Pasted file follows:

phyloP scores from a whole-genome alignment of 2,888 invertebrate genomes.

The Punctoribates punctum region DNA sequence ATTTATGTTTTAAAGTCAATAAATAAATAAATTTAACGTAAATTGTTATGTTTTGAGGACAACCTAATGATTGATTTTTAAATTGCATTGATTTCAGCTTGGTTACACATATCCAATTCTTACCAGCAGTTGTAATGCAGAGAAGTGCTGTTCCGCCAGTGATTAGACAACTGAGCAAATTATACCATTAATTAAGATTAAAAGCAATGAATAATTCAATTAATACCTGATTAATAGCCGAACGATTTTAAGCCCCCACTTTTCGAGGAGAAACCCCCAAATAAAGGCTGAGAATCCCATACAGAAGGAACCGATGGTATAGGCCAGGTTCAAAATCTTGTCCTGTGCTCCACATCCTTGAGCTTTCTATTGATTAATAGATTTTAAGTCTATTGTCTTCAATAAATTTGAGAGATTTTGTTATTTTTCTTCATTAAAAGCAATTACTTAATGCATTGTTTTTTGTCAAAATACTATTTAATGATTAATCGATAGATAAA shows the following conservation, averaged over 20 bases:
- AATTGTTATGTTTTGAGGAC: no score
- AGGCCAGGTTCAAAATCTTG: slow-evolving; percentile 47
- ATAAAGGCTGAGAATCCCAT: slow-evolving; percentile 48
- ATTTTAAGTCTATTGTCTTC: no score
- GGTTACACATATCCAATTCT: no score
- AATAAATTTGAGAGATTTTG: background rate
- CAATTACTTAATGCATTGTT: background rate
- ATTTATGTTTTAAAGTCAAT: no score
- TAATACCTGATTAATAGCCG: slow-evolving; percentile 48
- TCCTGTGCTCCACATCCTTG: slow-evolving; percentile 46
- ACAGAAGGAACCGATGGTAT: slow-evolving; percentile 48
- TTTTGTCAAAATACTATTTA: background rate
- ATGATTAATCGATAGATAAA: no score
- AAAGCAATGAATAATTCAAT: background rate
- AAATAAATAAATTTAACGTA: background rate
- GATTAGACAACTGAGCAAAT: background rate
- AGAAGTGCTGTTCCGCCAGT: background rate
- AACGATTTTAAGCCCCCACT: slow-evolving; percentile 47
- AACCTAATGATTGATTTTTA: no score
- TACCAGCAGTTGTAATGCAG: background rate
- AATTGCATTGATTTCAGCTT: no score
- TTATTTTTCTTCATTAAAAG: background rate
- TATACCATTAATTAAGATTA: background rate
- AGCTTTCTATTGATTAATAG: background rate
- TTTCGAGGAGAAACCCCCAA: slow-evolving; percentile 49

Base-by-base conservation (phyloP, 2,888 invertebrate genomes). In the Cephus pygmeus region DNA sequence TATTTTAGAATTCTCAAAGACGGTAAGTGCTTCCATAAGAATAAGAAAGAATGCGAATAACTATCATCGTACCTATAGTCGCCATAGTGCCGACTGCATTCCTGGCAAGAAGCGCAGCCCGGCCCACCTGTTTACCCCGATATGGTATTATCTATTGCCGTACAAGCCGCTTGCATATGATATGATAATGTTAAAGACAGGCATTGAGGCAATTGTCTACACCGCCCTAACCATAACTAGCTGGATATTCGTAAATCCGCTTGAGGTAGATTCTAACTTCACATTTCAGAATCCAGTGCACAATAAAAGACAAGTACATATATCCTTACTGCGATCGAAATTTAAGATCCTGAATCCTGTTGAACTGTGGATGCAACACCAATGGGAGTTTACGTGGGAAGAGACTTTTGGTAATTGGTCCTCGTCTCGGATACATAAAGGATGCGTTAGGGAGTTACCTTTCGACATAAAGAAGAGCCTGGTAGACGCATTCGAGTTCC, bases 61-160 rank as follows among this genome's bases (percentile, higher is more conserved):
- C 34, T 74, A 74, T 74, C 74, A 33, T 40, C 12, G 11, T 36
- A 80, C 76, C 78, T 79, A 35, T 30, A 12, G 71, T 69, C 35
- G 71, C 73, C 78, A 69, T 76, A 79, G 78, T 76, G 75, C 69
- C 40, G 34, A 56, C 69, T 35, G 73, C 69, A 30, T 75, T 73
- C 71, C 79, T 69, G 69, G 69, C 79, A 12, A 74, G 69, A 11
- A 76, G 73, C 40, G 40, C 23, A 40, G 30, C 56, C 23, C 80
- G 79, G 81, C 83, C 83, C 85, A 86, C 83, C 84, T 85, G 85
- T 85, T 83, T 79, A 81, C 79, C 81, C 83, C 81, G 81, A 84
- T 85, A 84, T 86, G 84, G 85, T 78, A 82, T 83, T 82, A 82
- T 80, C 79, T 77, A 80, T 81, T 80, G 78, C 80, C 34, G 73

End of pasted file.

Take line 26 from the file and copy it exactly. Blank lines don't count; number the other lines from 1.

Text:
- AGCTTTCTATTGATTAATAG: background rate